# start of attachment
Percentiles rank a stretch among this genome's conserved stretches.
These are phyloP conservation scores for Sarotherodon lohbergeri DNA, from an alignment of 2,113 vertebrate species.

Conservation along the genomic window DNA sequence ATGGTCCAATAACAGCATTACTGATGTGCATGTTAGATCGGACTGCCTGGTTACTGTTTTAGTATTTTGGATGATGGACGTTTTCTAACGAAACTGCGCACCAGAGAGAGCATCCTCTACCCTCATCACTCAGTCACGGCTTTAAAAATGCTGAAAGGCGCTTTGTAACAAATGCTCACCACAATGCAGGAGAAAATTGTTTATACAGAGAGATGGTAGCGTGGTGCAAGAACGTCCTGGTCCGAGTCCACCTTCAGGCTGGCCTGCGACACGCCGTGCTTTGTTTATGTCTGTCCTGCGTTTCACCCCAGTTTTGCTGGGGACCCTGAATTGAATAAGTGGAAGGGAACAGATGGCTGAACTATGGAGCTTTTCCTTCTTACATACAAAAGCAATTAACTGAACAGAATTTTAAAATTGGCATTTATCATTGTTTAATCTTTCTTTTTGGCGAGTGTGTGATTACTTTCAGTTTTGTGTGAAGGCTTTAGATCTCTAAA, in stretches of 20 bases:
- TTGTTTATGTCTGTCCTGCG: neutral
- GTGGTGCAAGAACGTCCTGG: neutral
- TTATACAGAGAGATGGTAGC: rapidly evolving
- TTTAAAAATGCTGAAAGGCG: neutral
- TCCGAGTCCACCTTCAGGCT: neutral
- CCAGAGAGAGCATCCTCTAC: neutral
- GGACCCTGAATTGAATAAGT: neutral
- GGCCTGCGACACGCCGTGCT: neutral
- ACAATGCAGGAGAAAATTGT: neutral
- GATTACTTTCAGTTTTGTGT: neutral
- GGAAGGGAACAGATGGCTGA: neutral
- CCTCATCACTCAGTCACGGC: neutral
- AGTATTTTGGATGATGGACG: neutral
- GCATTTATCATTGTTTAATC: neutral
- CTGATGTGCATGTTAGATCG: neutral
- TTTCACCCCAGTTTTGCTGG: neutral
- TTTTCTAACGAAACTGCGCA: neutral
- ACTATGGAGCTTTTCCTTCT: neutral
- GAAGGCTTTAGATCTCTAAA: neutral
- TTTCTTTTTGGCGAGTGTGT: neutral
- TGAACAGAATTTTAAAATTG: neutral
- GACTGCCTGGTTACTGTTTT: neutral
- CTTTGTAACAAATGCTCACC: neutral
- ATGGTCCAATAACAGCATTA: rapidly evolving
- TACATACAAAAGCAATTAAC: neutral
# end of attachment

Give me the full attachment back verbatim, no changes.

Percentiles rank a stretch among this genome's conserved stretches.
These are phyloP conservation scores for Sarotherodon lohbergeri DNA, from an alignment of 2,113 vertebrate species.

Conservation along the genomic window DNA sequence ATGGTCCAATAACAGCATTACTGATGTGCATGTTAGATCGGACTGCCTGGTTACTGTTTTAGTATTTTGGATGATGGACGTTTTCTAACGAAACTGCGCACCAGAGAGAGCATCCTCTACCCTCATCACTCAGTCACGGCTTTAAAAATGCTGAAAGGCGCTTTGTAACAAATGCTCACCACAATGCAGGAGAAAATTGTTTATACAGAGAGATGGTAGCGTGGTGCAAGAACGTCCTGGTCCGAGTCCACCTTCAGGCTGGCCTGCGACACGCCGTGCTTTGTTTATGTCTGTCCTGCGTTTCACCCCAGTTTTGCTGGGGACCCTGAATTGAATAAGTGGAAGGGAACAGATGGCTGAACTATGGAGCTTTTCCTTCTTACATACAAAAGCAATTAACTGAACAGAATTTTAAAATTGGCATTTATCATTGTTTAATCTTTCTTTTTGGCGAGTGTGTGATTACTTTCAGTTTTGTGTGAAGGCTTTAGATCTCTAAA, in stretches of 20 bases:
- TTGTTTATGTCTGTCCTGCG: neutral
- GTGGTGCAAGAACGTCCTGG: neutral
- TTATACAGAGAGATGGTAGC: rapidly evolving
- TTTAAAAATGCTGAAAGGCG: neutral
- TCCGAGTCCACCTTCAGGCT: neutral
- CCAGAGAGAGCATCCTCTAC: neutral
- GGACCCTGAATTGAATAAGT: neutral
- GGCCTGCGACACGCCGTGCT: neutral
- ACAATGCAGGAGAAAATTGT: neutral
- GATTACTTTCAGTTTTGTGT: neutral
- GGAAGGGAACAGATGGCTGA: neutral
- CCTCATCACTCAGTCACGGC: neutral
- AGTATTTTGGATGATGGACG: neutral
- GCATTTATCATTGTTTAATC: neutral
- CTGATGTGCATGTTAGATCG: neutral
- TTTCACCCCAGTTTTGCTGG: neutral
- TTTTCTAACGAAACTGCGCA: neutral
- ACTATGGAGCTTTTCCTTCT: neutral
- GAAGGCTTTAGATCTCTAAA: neutral
- TTTCTTTTTGGCGAGTGTGT: neutral
- TGAACAGAATTTTAAAATTG: neutral
- GACTGCCTGGTTACTGTTTT: neutral
- CTTTGTAACAAATGCTCACC: neutral
- ATGGTCCAATAACAGCATTA: rapidly evolving
- TACATACAAAAGCAATTAAC: neutral